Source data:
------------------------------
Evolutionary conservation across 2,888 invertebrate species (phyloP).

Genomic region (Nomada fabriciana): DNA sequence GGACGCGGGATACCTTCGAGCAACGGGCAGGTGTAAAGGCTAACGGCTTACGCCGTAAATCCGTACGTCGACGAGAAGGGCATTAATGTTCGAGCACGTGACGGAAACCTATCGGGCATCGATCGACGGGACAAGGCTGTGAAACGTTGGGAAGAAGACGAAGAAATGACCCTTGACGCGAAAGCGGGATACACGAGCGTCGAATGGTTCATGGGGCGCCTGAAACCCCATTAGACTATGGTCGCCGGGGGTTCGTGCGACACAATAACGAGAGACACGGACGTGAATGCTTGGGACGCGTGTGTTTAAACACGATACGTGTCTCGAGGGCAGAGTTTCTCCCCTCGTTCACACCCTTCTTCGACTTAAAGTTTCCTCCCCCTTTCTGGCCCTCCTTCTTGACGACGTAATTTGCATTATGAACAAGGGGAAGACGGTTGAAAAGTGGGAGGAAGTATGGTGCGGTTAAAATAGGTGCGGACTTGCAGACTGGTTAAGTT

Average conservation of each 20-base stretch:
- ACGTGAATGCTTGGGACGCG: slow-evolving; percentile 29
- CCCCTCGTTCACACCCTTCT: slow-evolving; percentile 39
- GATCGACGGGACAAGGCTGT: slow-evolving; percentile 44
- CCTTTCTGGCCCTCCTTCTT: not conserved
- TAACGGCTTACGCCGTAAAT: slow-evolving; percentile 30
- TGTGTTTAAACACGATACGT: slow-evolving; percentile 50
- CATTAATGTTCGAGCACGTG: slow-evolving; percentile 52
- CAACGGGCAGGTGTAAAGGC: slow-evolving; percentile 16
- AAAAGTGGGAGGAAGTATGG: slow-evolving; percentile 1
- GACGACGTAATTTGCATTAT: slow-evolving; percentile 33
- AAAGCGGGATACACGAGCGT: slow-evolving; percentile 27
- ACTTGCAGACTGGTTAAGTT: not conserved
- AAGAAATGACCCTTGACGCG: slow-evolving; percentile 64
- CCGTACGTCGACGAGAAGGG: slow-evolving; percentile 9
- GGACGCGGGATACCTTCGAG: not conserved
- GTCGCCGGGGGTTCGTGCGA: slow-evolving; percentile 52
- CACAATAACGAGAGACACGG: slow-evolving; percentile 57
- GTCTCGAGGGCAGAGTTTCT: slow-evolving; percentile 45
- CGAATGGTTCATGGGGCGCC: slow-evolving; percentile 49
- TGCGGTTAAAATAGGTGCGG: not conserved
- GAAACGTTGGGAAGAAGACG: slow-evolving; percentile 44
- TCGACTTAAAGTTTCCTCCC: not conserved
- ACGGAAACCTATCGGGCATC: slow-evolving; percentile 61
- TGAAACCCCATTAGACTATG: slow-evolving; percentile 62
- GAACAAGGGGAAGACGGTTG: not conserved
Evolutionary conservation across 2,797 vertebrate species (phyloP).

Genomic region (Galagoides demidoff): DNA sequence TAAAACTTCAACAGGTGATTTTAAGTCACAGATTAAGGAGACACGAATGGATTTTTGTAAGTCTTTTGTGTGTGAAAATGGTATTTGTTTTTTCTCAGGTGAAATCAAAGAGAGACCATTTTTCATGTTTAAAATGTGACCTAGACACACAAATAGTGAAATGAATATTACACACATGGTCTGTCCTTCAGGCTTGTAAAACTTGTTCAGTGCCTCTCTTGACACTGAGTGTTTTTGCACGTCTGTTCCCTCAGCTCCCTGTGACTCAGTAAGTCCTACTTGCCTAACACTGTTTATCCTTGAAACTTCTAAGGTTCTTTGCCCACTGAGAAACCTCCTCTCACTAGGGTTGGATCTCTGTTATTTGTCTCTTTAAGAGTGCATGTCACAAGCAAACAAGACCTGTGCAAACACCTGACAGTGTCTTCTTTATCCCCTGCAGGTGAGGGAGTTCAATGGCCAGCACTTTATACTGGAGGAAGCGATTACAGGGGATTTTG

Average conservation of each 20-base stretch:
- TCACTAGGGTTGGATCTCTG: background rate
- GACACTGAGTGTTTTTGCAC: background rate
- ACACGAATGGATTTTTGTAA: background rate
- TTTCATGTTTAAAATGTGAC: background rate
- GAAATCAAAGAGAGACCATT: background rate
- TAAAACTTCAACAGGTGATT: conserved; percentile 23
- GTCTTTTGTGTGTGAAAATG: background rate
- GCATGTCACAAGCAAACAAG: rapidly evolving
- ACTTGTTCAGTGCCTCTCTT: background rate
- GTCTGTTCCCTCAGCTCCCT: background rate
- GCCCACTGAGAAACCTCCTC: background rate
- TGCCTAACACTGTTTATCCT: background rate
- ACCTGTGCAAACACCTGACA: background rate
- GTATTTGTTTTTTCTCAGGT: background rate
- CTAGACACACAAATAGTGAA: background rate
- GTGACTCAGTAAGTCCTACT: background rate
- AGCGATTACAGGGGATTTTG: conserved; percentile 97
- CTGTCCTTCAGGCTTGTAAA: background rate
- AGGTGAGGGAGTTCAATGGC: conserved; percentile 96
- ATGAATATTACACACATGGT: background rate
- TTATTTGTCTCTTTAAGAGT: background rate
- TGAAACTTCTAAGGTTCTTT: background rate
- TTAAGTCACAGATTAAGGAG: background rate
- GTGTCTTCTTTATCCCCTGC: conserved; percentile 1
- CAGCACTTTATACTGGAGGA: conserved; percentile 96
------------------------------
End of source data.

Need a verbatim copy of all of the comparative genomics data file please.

Evolutionary conservation across 2,888 invertebrate species (phyloP).

Genomic region (Nomada fabriciana): DNA sequence GGACGCGGGATACCTTCGAGCAACGGGCAGGTGTAAAGGCTAACGGCTTACGCCGTAAATCCGTACGTCGACGAGAAGGGCATTAATGTTCGAGCACGTGACGGAAACCTATCGGGCATCGATCGACGGGACAAGGCTGTGAAACGTTGGGAAGAAGACGAAGAAATGACCCTTGACGCGAAAGCGGGATACACGAGCGTCGAATGGTTCATGGGGCGCCTGAAACCCCATTAGACTATGGTCGCCGGGGGTTCGTGCGACACAATAACGAGAGACACGGACGTGAATGCTTGGGACGCGTGTGTTTAAACACGATACGTGTCTCGAGGGCAGAGTTTCTCCCCTCGTTCACACCCTTCTTCGACTTAAAGTTTCCTCCCCCTTTCTGGCCCTCCTTCTTGACGACGTAATTTGCATTATGAACAAGGGGAAGACGGTTGAAAAGTGGGAGGAAGTATGGTGCGGTTAAAATAGGTGCGGACTTGCAGACTGGTTAAGTT

Average conservation of each 20-base stretch:
- ACGTGAATGCTTGGGACGCG: slow-evolving; percentile 29
- CCCCTCGTTCACACCCTTCT: slow-evolving; percentile 39
- GATCGACGGGACAAGGCTGT: slow-evolving; percentile 44
- CCTTTCTGGCCCTCCTTCTT: not conserved
- TAACGGCTTACGCCGTAAAT: slow-evolving; percentile 30
- TGTGTTTAAACACGATACGT: slow-evolving; percentile 50
- CATTAATGTTCGAGCACGTG: slow-evolving; percentile 52
- CAACGGGCAGGTGTAAAGGC: slow-evolving; percentile 16
- AAAAGTGGGAGGAAGTATGG: slow-evolving; percentile 1
- GACGACGTAATTTGCATTAT: slow-evolving; percentile 33
- AAAGCGGGATACACGAGCGT: slow-evolving; percentile 27
- ACTTGCAGACTGGTTAAGTT: not conserved
- AAGAAATGACCCTTGACGCG: slow-evolving; percentile 64
- CCGTACGTCGACGAGAAGGG: slow-evolving; percentile 9
- GGACGCGGGATACCTTCGAG: not conserved
- GTCGCCGGGGGTTCGTGCGA: slow-evolving; percentile 52
- CACAATAACGAGAGACACGG: slow-evolving; percentile 57
- GTCTCGAGGGCAGAGTTTCT: slow-evolving; percentile 45
- CGAATGGTTCATGGGGCGCC: slow-evolving; percentile 49
- TGCGGTTAAAATAGGTGCGG: not conserved
- GAAACGTTGGGAAGAAGACG: slow-evolving; percentile 44
- TCGACTTAAAGTTTCCTCCC: not conserved
- ACGGAAACCTATCGGGCATC: slow-evolving; percentile 61
- TGAAACCCCATTAGACTATG: slow-evolving; percentile 62
- GAACAAGGGGAAGACGGTTG: not conserved
Evolutionary conservation across 2,797 vertebrate species (phyloP).

Genomic region (Galagoides demidoff): DNA sequence TAAAACTTCAACAGGTGATTTTAAGTCACAGATTAAGGAGACACGAATGGATTTTTGTAAGTCTTTTGTGTGTGAAAATGGTATTTGTTTTTTCTCAGGTGAAATCAAAGAGAGACCATTTTTCATGTTTAAAATGTGACCTAGACACACAAATAGTGAAATGAATATTACACACATGGTCTGTCCTTCAGGCTTGTAAAACTTGTTCAGTGCCTCTCTTGACACTGAGTGTTTTTGCACGTCTGTTCCCTCAGCTCCCTGTGACTCAGTAAGTCCTACTTGCCTAACACTGTTTATCCTTGAAACTTCTAAGGTTCTTTGCCCACTGAGAAACCTCCTCTCACTAGGGTTGGATCTCTGTTATTTGTCTCTTTAAGAGTGCATGTCACAAGCAAACAAGACCTGTGCAAACACCTGACAGTGTCTTCTTTATCCCCTGCAGGTGAGGGAGTTCAATGGCCAGCACTTTATACTGGAGGAAGCGATTACAGGGGATTTTG

Average conservation of each 20-base stretch:
- TCACTAGGGTTGGATCTCTG: background rate
- GACACTGAGTGTTTTTGCAC: background rate
- ACACGAATGGATTTTTGTAA: background rate
- TTTCATGTTTAAAATGTGAC: background rate
- GAAATCAAAGAGAGACCATT: background rate
- TAAAACTTCAACAGGTGATT: conserved; percentile 23
- GTCTTTTGTGTGTGAAAATG: background rate
- GCATGTCACAAGCAAACAAG: rapidly evolving
- ACTTGTTCAGTGCCTCTCTT: background rate
- GTCTGTTCCCTCAGCTCCCT: background rate
- GCCCACTGAGAAACCTCCTC: background rate
- TGCCTAACACTGTTTATCCT: background rate
- ACCTGTGCAAACACCTGACA: background rate
- GTATTTGTTTTTTCTCAGGT: background rate
- CTAGACACACAAATAGTGAA: background rate
- GTGACTCAGTAAGTCCTACT: background rate
- AGCGATTACAGGGGATTTTG: conserved; percentile 97
- CTGTCCTTCAGGCTTGTAAA: background rate
- AGGTGAGGGAGTTCAATGGC: conserved; percentile 96
- ATGAATATTACACACATGGT: background rate
- TTATTTGTCTCTTTAAGAGT: background rate
- TGAAACTTCTAAGGTTCTTT: background rate
- TTAAGTCACAGATTAAGGAG: background rate
- GTGTCTTCTTTATCCCCTGC: conserved; percentile 1
- CAGCACTTTATACTGGAGGA: conserved; percentile 96